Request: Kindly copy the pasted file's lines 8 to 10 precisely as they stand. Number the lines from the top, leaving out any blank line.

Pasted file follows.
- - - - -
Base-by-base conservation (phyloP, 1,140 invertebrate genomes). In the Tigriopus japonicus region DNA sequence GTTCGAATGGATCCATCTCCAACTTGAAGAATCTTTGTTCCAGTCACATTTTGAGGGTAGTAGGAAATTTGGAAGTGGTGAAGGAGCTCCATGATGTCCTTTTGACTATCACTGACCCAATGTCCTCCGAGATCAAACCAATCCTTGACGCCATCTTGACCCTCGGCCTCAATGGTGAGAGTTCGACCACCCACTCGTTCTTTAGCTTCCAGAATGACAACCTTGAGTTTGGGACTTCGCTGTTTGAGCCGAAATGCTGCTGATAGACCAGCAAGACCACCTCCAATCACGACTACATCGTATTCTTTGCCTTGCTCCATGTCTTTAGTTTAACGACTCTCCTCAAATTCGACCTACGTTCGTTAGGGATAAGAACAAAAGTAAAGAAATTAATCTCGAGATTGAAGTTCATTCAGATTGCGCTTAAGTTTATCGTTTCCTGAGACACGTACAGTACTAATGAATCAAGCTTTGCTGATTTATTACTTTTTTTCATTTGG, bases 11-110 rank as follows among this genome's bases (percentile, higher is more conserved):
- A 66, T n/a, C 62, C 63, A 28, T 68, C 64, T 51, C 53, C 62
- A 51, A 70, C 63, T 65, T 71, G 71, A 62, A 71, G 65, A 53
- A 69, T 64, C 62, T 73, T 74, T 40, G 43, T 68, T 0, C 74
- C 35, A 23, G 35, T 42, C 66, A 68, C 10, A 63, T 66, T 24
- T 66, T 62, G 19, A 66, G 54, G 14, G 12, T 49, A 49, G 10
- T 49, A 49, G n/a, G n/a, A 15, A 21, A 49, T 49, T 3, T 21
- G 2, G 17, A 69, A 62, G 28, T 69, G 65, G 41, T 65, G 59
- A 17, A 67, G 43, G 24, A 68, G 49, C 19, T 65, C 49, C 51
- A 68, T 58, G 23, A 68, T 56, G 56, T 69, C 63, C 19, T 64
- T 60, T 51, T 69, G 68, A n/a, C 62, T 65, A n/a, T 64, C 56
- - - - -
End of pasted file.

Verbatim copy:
- G 2, G 17, A 69, A 62, G 28, T 69, G 65, G 41, T 65, G 59
- A 17, A 67, G 43, G 24, A 68, G 49, C 19, T 65, C 49, C 51
- A 68, T 58, G 23, A 68, T 56, G 56, T 69, C 63, C 19, T 64